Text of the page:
“Yo!” shouted Lieutenant Colonel Thomas Perkins as he raised his right hand to stop the small crowd of soldiers behind him. The settling dust lingered as the men came to an abrupt halt. Perkins motioned to his second-in-command to come forward and requested his territorial map. After pinpointing their location, the Lieutenant Colonel noted something in the log book and returned it to his coat pocket.
“Sergeant Major Conrad, have Breyer and Martin returned yet?” asked Perkins
“No sir. They were to rendezvous with us at or about the Pass,” replied the young officer.
“The walls of these steep cliffs ahead would be more inviting if we had their reconnaissance.”
“Should I send a man up top to survey the area?” asked Conrad.
“He’d have to backtrack almost a mile to get up there. We’ll push on, but stay in tight ranks and keep it double time.” commanded the Colonel.
“Forward yo!” barked Conrad as he took the point and trotted in the lead.
The high jagged cliffs that surrounded Arapaho Pass funneled the forty-eight soldiers into a narrow box canyon. The only exit point to the canyon was a rising trail, which appeared to be not much wider than a pair of wagon ruts from almost a mile away. At no point in the ravine was it more than fifty or sixty yards in breadth. As treacherous as this mile was, it was the shortest distance to their destination of Laramie Flatts. As the men proceeded on, none of them had any idea of what lay in store for them in the coming minutes.
Cautiously but quickly, the troop proceeded straight towards the opening in the pass ahead of them. At about the halfway point, Perkins thought he spotted movement above. But the sun, just breaking over the top of the rocks blinded his view for a split-second. Then there was nothing. He turned his attention back to Conrad in front of him, just in time to see an arrow pierce his chest…
It was a warm spring morning. Warmest so far, thought Luke Wallace, as the sun was easing over the butte. In Laramie Flatts, winter held its frosty grip tighter and longer than most any place he had ever been. Maybe this was an omen of things to come, because times were changing.
Everyone was keyed up over the statehood issue with many people feeling Colorado would enter the Union before the end of the year. Luke felt the territory had a good chance this time, although he wasn’t sure if he was ready. In the six short months since he had been appointed sheriff, many changes in his life had occurred. But now was not the time to be reminiscing. His morning ride had lasted much too long and with the business at hand, Luke knew he must get back to town.
“Mornin’ sheriff,” said Jacob Spivey, the owner of the general store as he unlocked the door of his place of business.
“Keeping busy Jacob?” Luke asked as he rode gently past.
“About usual for this time of the month. I reckon it’ll pick up when this here territory becomes a state and people start movin’ in.”
“I reckon,” Luke said.
Luke’s buckskin stud ambled on toward the north end of town, back to the sheriff’s office. Luke knew the Third Calvary was to be riding through this morning from Fort Lyon and he wanted the information they were bringing with them. For the news they would bring could spell the end for Laramie Flatts and for the hope of statehood.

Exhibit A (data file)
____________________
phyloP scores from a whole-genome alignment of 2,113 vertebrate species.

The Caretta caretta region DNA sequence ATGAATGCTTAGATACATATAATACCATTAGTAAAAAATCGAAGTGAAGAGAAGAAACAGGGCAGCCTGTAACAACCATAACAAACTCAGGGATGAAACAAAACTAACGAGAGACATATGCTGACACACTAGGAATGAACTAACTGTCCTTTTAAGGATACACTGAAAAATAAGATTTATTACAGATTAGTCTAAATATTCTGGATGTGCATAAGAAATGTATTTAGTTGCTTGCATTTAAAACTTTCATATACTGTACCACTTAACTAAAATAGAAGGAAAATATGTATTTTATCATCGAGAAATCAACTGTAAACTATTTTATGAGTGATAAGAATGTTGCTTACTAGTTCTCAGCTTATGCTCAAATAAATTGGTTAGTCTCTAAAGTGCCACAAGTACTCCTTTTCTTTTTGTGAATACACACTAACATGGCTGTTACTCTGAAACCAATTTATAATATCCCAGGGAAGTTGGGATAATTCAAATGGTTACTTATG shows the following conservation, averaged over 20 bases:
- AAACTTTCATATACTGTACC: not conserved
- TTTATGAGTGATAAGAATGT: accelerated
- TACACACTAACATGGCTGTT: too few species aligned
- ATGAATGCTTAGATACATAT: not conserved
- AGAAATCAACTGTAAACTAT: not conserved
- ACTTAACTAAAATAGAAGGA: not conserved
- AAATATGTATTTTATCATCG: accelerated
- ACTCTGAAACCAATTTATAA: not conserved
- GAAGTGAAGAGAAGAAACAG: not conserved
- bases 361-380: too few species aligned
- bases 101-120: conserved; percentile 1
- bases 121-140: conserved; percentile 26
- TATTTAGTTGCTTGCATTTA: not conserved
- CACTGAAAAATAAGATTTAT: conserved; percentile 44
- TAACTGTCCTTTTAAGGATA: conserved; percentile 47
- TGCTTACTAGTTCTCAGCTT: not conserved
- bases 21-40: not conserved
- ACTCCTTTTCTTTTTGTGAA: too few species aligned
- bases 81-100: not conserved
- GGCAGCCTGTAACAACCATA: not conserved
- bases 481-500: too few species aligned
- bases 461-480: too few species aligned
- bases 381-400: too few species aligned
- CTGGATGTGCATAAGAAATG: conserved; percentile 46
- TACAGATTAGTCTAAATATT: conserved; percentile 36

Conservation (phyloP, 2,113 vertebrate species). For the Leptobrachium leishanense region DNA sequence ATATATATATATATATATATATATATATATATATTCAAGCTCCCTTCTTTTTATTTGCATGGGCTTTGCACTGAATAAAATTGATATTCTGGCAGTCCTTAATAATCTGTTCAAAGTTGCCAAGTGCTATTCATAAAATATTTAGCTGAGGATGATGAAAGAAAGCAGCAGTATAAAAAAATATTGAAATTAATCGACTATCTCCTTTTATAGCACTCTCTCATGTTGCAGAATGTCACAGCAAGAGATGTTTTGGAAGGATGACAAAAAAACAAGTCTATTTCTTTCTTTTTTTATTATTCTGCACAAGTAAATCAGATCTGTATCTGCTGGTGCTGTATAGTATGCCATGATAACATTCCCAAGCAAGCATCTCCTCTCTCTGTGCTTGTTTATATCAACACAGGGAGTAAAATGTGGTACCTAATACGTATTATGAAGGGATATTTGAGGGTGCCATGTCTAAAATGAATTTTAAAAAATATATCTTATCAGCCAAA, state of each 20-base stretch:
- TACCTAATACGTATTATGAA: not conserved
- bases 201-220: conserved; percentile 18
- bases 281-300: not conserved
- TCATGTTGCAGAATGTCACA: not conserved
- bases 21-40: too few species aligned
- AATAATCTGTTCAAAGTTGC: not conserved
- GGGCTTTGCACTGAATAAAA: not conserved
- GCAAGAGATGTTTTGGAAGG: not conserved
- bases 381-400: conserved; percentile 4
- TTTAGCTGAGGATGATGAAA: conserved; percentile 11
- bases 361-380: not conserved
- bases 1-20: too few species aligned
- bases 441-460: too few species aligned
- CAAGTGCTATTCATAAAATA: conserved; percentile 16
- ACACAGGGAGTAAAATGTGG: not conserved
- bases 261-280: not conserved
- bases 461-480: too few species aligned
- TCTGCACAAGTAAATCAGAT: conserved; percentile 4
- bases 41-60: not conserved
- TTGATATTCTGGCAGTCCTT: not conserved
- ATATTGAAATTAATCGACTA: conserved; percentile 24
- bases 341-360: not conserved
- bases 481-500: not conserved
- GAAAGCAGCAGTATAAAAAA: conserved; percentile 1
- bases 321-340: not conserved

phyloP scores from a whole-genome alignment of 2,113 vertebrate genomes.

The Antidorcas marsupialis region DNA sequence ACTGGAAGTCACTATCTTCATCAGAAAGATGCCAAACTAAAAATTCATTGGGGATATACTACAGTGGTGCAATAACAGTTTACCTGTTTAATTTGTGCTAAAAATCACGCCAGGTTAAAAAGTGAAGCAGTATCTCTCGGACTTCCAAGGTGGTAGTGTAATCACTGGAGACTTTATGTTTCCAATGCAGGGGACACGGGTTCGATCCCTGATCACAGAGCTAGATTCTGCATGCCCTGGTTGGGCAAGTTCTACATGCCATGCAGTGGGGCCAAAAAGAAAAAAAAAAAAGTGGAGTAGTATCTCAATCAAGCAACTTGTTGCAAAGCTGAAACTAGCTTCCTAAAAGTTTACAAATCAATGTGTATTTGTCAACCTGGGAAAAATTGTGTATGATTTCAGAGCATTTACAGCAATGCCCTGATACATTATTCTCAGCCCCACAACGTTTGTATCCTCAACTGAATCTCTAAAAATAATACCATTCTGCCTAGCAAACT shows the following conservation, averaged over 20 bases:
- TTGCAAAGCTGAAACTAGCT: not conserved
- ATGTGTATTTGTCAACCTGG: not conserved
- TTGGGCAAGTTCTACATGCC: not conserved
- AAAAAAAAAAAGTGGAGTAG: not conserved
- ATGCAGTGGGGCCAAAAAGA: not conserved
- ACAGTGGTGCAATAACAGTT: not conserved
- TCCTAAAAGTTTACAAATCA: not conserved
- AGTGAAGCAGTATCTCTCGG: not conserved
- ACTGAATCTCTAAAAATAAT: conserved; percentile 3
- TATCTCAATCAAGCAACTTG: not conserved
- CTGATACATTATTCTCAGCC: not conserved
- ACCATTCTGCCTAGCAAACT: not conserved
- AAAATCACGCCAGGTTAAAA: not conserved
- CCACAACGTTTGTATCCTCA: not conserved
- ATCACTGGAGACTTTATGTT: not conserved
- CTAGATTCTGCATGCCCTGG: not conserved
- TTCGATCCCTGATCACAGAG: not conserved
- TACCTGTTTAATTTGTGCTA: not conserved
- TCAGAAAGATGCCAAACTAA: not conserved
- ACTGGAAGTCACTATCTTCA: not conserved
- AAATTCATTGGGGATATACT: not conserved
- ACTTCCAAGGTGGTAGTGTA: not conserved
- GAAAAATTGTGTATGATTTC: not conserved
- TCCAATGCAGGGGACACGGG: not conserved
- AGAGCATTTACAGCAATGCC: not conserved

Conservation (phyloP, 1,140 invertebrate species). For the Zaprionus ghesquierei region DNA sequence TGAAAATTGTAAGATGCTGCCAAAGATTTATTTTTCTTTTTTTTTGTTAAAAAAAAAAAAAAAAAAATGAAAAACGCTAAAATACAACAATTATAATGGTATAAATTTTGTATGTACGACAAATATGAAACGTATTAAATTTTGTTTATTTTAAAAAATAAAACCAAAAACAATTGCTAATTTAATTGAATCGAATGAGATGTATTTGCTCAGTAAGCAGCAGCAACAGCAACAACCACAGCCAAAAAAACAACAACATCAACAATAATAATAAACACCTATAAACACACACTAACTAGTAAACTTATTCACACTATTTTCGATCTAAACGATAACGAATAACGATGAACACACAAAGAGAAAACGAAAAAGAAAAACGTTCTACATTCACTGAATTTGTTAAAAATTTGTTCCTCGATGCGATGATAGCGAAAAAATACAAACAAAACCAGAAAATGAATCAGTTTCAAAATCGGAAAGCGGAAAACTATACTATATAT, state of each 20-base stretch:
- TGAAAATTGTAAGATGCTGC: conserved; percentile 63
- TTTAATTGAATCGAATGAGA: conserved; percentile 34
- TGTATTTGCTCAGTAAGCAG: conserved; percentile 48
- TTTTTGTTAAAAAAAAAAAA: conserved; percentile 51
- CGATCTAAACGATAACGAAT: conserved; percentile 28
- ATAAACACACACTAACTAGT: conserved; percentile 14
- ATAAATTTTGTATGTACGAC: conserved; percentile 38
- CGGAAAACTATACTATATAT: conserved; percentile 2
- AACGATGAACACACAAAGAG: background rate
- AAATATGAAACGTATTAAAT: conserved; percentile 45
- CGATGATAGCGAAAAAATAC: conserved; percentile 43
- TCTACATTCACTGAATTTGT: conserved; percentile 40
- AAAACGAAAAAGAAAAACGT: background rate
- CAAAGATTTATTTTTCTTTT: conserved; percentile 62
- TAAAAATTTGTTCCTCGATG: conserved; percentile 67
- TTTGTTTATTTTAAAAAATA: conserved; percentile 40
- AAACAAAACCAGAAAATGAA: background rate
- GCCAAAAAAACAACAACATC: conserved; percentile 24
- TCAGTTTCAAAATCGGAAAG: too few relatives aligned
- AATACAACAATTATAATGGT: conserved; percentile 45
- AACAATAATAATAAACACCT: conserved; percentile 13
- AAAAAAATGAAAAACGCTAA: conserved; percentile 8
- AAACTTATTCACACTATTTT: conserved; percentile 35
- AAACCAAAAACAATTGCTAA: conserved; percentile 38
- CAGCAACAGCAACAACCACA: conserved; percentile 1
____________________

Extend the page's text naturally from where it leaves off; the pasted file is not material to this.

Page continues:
Back in the office, he poured the last cup of coffee from the pot and took a sip. As usual it was bitter and stung his tongue, but he took another swallow anyway. The sheriff moved over to the wash stand and after removing his hat, splashed some water on his face to rinse off the trail. Lifting his head, he caught a glimpse of his reflection in the mirror.
“Not getting any younger,” Luke said with a hint of disgust in his voice.
Luke really had nothing to complain about. For a thirty-four year old man he had held up well, considering the miles traveled. At five feet, eleven inches and a muscular one hundred eighty pounds, there were probably few men at half his age that could keep up with him. His coal black hair and piercing blue eyes were passed down from his Scottish descendants of a generation or two back. But he wore them well. Most of Luke’s life had been a rousing adventure with many good times and fewer that were not so good. But today he was feeling, as he had of late, that life was passing him by. Another splash of cold water cleared his mind of his own troubles and returned it back to the business at hand. The third taste of coffee was enough torture and he tossed the remainder out the open front door and into the street.
After two hours of waiting Luke was getting impatient. He knew the Third had been camped only thirty-five miles away at Red Feathers Lake and should have been here by now. Sheriff Wallace was not a nervous person, but instinctively he felt something was wrong. About that time young Billy Johnson came running through the door of his office.
“Sheriff, come quick,” said Billy, “it’s a soldier and he’s been hurt!”
Luke bounded into the street and saw the Calvary man clinging to his saddle, barely able to ride. As Luke eased him off his exhausted horse, he noticed part of a Sioux arrow still in his side.
Easy there Lieutenant,” Luke said, “you’re going to be all right.”
John Chambers, the town blacksmith came running out of his shop when he noticed the commotion. “What’s goin’ on here? Well I’ll be damned and go to hell, he’s been injun shot!”
“Come on Smitty,” as Luke liked to call John, “help me get him over to doc’s place.’’